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Advertise on the Tentacle

September 11, 2008

Eloquent Prose Excellent Friends

Kevin E. Dayhoff

Last week I was fortunate to have had the opportunity to tag along to the Republican National Convention with the Maryland delegation.


The official Maryland delegation numbered 71 elected delegates, alternates, and national committee representatives, plus guests. Among the Maryland delegation were two other writers for “,” Katie Nash and Chris Cavey.


Just like Ms. Nash, this was my first Republican convention. She observed that “…sitting in the convention hall with the other state delegations was incredible – overwhelming to think that I have come to this place with my fellow Republicans from all around the country.


“It occurs to me that despite the size of this event and the massive quantity of Republicans that have descended upon Saint Paul/Minneapolis, it really is a small world. (W)e (were) all sharing the same experiences – we are all connected by this convention.”


One of Ms. Nash’s favorite moments at the convention was “saying the Pledge of Allegiance with my fellow Republicans in the convention hall. When I think that we are exercising our rights granted to us by those great political leaders who came before us, I feel an intense pride at being here,” elaborated Ms. Nash.


I understood exactly how she felt as I also did a great deal of reflecting upon all the history and tradition that went into the convention.


Mr. Cavey repeated his right-on-the-money description – that he also gave to Gazette reporter Sean Sedam – of one of my favorite convention speeches. It was former Tennessee Senator Fred Thompson presentation on Tuesday night.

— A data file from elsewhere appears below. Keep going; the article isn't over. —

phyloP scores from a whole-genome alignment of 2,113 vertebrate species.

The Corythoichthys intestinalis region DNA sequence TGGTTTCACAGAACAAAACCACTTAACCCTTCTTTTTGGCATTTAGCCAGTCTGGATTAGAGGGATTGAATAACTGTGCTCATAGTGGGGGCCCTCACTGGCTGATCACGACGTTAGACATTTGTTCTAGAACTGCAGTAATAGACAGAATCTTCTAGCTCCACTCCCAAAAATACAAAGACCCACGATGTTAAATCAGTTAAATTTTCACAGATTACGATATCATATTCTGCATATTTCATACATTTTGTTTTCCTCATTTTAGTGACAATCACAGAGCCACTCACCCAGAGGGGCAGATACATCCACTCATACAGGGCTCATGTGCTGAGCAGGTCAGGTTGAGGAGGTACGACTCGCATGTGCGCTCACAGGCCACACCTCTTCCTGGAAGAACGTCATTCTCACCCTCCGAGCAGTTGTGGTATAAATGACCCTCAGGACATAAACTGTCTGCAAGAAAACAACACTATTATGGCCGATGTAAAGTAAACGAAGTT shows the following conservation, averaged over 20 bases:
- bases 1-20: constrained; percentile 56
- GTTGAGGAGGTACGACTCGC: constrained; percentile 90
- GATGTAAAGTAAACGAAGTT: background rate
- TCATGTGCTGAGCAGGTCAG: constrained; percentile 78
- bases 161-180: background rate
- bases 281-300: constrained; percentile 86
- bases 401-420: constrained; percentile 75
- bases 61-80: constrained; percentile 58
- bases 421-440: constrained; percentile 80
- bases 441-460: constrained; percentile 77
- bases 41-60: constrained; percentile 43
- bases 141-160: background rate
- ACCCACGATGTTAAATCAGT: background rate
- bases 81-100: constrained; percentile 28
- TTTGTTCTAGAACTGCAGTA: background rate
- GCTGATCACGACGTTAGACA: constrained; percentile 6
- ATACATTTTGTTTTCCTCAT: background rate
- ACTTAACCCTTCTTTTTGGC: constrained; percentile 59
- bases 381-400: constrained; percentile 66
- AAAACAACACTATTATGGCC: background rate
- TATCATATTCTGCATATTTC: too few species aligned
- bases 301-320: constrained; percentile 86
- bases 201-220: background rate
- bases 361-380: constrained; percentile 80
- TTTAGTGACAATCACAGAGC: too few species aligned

Mr. Cavey was an avid Thompson supporter when he ran for president in the earlier primaries. “I love how he tells it just like it is,” said Mr. Cavey as he tried to wake up at breakfast the morning after the speech. “It’s gas station politics. It isn’t always pretty or sophisticated, but most of the time, it’s right on the money.”


One of the many unexpected opportunities of traveling with the Maryland delegation was having the chance to spend time with party leaders and journalists from across the state.


Leaders like House of Delegates Minority Leader Tony O’Donnell, an at-large delegate; Del. Chris Shank of Hagerstown; Maryland Republican Party chair Jim Pelura; and Anne Arundel County Executive John Leopold, who has been an elected delegate to eight GOP conventions.


Many people are aware that Mr. Leopold served in the Maryland General Assembly for 20 years before his election as county executive in 2006. But did you know that he served as a Hawaii state senator from 1974-1978?


In getting to know them better, I was delighted with the thoughtful analysis with which the party leadership applies to local, state, and national issues. It brought back memories of the many political science and theory classes I’ve taken over the years – only this was seeing first hand how theory meets reality.